An Interview With Michigan’s 1973 Offensive Backs Coach Dennis Brown

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Dennis Brown had the pleasure of interviewing the engaging Dennis Brown, All Big Ten Quarterback for the University of Michigan in 1968. Brown went on to be an assistant coach under Bo Schembechler from 1972-79. When Don Nehlen left Michigan’s staff after the 1979 season to become Head Coach at West Virginia University, he took Brown with him, where Brown was his Defensive Coordinator from 1980-87. Among the players on his defense at WVU was Rich Rodriguez. Brown left WVU after the 1987 season to head to Arizona State, where he was Defensive Coordinator for two seasons. After coaching high school football in Detroit for a few years, Brown returned to the University of Michigan as an Assistant Athletic Director for two and a half years under Tom Goss. Brown spent several years as an Assistant Principal at Annapolis High School in Dearborn, where he retired this past spring.

Click here for Part One of our interview with Dennis Brown.

1969 – Michigan’s 24-12 victory over #1 Ohio State

(NOTE: An All Big Ten quarterback for Michigan, Brown’s last game in the winged helmet was the 1968 loss to Ohio State 50-14. Entering that game, the Wolverines were 8-1 and #4 in the nation. Michigan trailed 21-14 at halftime, and the Buckeyes put the game away in the second half. After a late touchdown Woody Hayes went for the two point conversion “because I couldn’t go for three.”)

I was in the service in 1969 doing my active duty when they upset Ohio State, but later I heard from the guys that were there about that week’s preparation, and how when they went over the scouting report, Coach Schembechler made it to be, “My middle guard has gotta outplay their middle guard… my center’s gotta outplay their center…” It became a situation where I’ve got to outplay my counterpart on the other side of the ball.

I was at Fort Ord in California – I got there September 26, and I’m in basic training and of course this is November. I’m out with my company, we’re doing bayonette training. All of a sudden some guy over a loudspeaker goes, “Worm Brown (they called us “worms”), Worm Brown, report to the stand.” So I got up there, and the guy just pointed. There’s a guy in a jeep, and he tells me to come over, and he says, “Get in.” And I’m thinking, “What in the hell…what am I doing?” Well, the CO of our company was a Ferris State grad, and he told me earlier in the cycle (what they call it for basic training) that he had seen me play. They sent me into his office. So I go in and do my salute and all that kind of stuff. He goes, “At ease. You want to see the second half of Michigan-Ohio State?” And I’ll be honest with you, I had forgotten that it was even going on. I was in shock. I was in basic training, you know? So I said, “Yeah.” He said, “Take your helmet off, put your weapon over here, and you come with me.” So he takes me into the non-commissioned officers, the NCO lounge. There’s probably eight or nine guys sitting there watching this game. He reaches over and he turns the sound down. It’s just the start of the third quarter, they might have just been coming out (of the locker room) and he goes, “This man is going to watch the second half of the Michigan-Ohio State game and I don’t want a f***in’ word said to him. Are we clear?” So he turns the sound back up. I sat about four foot from the screen and I watched it. When it was over with I went back to his office, he put me in the jeep, I went back out, and I never told a soul. Never told a soul. But his approach to those NCO’s was, “Do you think I’m screwin’? Don’t screw around with me.” (laughter). I never told anybody because I think I would have really had a hard time with that. Those were his exact words.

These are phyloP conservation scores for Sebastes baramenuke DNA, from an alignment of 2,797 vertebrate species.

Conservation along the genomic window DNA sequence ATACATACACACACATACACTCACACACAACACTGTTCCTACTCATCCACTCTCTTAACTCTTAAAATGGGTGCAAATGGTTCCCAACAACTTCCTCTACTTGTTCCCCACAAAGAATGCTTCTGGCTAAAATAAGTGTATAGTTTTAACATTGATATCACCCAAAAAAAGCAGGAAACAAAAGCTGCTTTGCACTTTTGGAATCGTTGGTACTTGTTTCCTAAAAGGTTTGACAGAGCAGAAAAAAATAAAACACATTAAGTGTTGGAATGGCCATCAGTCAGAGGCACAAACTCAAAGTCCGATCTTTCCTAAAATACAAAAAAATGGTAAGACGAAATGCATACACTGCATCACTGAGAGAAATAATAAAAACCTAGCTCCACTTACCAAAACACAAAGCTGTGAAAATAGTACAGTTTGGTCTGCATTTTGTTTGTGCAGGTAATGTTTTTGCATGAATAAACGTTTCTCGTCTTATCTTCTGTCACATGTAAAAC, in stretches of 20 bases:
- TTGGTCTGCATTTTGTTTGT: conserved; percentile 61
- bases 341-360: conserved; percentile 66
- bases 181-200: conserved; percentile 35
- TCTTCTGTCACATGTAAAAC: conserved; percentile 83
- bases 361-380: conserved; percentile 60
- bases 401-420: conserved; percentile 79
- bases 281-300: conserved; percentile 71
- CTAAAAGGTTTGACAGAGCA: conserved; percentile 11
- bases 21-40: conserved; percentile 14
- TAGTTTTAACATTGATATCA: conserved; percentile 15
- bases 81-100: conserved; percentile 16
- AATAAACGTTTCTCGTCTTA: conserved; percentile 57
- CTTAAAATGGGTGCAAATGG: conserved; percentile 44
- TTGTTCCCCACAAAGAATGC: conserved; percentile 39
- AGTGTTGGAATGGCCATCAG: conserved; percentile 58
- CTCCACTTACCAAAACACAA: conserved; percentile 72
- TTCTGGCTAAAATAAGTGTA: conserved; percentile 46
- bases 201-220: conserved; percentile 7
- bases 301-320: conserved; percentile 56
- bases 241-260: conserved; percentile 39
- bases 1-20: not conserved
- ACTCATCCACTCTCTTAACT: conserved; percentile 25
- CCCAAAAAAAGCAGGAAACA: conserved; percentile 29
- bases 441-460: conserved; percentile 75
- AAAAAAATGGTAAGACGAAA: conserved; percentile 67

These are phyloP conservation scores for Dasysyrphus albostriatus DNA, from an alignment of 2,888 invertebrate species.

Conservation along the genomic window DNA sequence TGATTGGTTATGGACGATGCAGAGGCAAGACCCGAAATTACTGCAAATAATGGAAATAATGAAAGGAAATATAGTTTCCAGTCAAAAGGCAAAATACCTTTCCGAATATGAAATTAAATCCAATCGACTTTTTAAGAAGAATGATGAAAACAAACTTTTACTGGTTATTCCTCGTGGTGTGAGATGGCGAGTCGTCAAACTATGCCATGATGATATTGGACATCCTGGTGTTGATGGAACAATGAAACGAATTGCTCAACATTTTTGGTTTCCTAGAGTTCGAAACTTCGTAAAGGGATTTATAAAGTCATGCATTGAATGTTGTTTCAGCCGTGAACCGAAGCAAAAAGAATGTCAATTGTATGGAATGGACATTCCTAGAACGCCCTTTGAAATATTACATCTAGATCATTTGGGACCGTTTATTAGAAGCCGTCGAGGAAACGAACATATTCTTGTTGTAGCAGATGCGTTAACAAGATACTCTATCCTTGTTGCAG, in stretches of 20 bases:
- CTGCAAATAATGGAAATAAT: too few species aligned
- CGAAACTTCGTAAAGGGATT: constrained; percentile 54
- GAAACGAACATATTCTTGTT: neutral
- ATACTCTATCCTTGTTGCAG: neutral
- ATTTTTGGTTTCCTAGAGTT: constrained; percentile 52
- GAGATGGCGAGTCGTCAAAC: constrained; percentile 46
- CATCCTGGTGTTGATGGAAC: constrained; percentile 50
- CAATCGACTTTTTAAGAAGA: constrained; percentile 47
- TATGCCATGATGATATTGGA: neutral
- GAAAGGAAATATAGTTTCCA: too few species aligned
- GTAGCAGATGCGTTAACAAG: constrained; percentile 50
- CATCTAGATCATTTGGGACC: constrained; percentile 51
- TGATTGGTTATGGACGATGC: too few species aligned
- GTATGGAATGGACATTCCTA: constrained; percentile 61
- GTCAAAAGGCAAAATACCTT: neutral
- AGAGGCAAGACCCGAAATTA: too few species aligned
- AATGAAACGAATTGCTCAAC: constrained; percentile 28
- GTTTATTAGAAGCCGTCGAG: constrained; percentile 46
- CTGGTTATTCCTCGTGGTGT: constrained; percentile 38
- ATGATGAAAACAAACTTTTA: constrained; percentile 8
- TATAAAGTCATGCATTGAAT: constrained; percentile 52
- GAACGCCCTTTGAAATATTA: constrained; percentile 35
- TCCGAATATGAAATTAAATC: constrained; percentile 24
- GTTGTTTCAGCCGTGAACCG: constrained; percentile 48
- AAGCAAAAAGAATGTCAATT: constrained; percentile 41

1973 10-10 tie

(Brown was Michigan’s Offensive Backs Coach in 1973)

My biggest recollection is we had scored to make it 10-10. We had worked all week on the course of the fullback on a play, because as an Outside Linebacker/Defensive Line Coach, a lot of your reads are predicated on a lead back coming at you. In this case it was the fullback. The inside-out, outside-in, head placement and all that stuff. Esco Sarkkinen was the Outside Linebacker Coach for Woody Hayes, and as we studied film all week, Bo and Jerry Hanlon (Michigan’s Offensive Line Coach) and probably Chuck Stobart (Michigan’s Offensive Backfield Coach) decided that if the fullback on an outside option kind of play – which would enable Dennis Franklin to either keep or pitch – if the fullback’s course was not what it was supposed to be then the OLB/DE would sink down in a little more, because that’s what the fullback’s angle and position would tell him.